History of Botany – Biology History

The systematic and scientific study of plants is known as botany. This field primarily focuses on their structure, biochemistry, physiological processes, links to the environment, and interactions with other living things. The 4th century B.C.E. is when botany first emerged.

Man’s interest in plants led to numerous botany discoveries that greatly influenced how we live today. Numerous subfields of botany have already developed at this time. These include forensic botany, palaeobotany, plant pathology, and plant ecology.

Botanists frequently use multicellular, eukaryotic organisms—which do not have sensory organs and have, when complete, roots, stems, and leaves—to more broadly characterise plants.

History of Botany – A Timeline

During the Pre-17th Century

4th Century B.C.E:  Both Aristotle and Theophrastus got involved in identifying plants and describing them.  Because of his contributions, Theophrastus was hailed as the “Father of botany” because of his two surviving works on plant studies.  Although Aristotle also wrote about plants, he received more recognition for his studies of animals.

In A.D. 60: Dioscorides wrote De Materia Medica. This work described a thousand medicines, the majority of which came from plants. For 1500 years, it remained the guidebook on medicines in the Western world until the invention of the compound microscope.

During the 17th Century

Early 17th century: For a brief period, the search for knowledge in the field of Botany temporarily became stagnant. However, the revival of learning during the European Renaissance renewed interest in plants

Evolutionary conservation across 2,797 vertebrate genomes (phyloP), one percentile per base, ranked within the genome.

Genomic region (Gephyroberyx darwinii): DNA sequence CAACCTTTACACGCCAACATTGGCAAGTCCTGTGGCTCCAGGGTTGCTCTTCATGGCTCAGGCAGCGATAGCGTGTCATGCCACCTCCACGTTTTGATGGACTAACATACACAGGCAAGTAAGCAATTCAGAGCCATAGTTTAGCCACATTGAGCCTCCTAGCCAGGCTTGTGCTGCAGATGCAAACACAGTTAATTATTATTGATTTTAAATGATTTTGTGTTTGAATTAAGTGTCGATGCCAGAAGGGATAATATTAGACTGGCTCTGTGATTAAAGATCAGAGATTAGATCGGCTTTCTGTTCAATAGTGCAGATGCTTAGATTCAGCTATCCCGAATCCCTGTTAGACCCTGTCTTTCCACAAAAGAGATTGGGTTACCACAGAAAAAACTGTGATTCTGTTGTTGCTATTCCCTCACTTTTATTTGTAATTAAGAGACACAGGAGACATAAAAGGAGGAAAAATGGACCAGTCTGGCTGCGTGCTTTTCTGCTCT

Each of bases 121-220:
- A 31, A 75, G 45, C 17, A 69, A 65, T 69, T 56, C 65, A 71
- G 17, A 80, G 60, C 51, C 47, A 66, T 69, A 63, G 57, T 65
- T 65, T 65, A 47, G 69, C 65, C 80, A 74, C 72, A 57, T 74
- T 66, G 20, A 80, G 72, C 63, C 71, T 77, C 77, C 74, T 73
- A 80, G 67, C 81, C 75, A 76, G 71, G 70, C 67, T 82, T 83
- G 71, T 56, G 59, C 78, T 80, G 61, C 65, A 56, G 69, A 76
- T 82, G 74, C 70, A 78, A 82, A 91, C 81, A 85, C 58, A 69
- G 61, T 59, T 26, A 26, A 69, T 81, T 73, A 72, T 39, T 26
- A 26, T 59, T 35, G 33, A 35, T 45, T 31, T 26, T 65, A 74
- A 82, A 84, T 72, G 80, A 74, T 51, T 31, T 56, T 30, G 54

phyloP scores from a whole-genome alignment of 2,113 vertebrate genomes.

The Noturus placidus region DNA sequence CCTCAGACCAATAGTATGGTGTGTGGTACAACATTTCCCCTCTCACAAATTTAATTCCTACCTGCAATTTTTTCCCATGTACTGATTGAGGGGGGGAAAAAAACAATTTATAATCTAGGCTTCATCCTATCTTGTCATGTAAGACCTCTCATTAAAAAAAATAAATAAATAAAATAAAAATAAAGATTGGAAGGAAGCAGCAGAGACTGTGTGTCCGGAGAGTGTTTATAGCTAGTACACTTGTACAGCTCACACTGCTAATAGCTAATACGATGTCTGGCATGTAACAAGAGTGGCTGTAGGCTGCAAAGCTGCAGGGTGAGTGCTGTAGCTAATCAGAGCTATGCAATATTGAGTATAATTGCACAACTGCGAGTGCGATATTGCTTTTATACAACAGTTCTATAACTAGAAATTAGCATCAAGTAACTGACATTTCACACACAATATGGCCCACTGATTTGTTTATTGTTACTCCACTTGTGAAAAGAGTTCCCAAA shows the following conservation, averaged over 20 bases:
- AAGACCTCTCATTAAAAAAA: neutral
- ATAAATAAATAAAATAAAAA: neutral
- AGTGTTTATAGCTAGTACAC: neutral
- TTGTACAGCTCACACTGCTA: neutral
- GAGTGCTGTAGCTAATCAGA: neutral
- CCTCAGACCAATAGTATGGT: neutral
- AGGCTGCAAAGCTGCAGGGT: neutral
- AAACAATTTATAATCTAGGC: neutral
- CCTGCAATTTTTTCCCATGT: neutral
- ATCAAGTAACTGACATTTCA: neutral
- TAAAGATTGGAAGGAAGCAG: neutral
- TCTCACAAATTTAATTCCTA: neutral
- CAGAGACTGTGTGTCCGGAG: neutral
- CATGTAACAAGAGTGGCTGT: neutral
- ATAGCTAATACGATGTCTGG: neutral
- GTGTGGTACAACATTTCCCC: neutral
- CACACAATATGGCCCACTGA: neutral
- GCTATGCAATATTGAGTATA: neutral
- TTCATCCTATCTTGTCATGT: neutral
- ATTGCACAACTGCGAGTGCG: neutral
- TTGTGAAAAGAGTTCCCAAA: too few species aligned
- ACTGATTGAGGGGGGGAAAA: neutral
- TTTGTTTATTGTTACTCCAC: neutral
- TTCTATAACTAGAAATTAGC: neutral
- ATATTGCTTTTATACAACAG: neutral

• Prehistoric Era: Humans have likely been using plants for food, medicine, and other purposes for thousands of years. The earliest evidence of plant cultivation dates back to around 10,000 BCE in the Fertile Crescent region of the Middle East.
  • Ancient Civilizations: The ancient Egyptians, Greeks, and Romans all had a strong interest in plants and made significant contributions to the study of botany. The ancient Greeks, in particular, made significant advances in the classification and naming of plants.
  • Middle Ages: During the Middle Ages, botanical knowledge was largely preserved and transmitted through monasteries and universities. The 13th century saw the publication of several important botanical texts, including the “Herbarius” and the “Physiologus,” which described the medicinal properties of plants.
  • Renaissance: The Renaissance saw a revival of interest in classical learning and the natural sciences, including botany. The 16th century saw the publication of several important botanical texts, including the “Herbal” by Leonhart Fuchs and the “Historia Plantarum” by Theophrastus.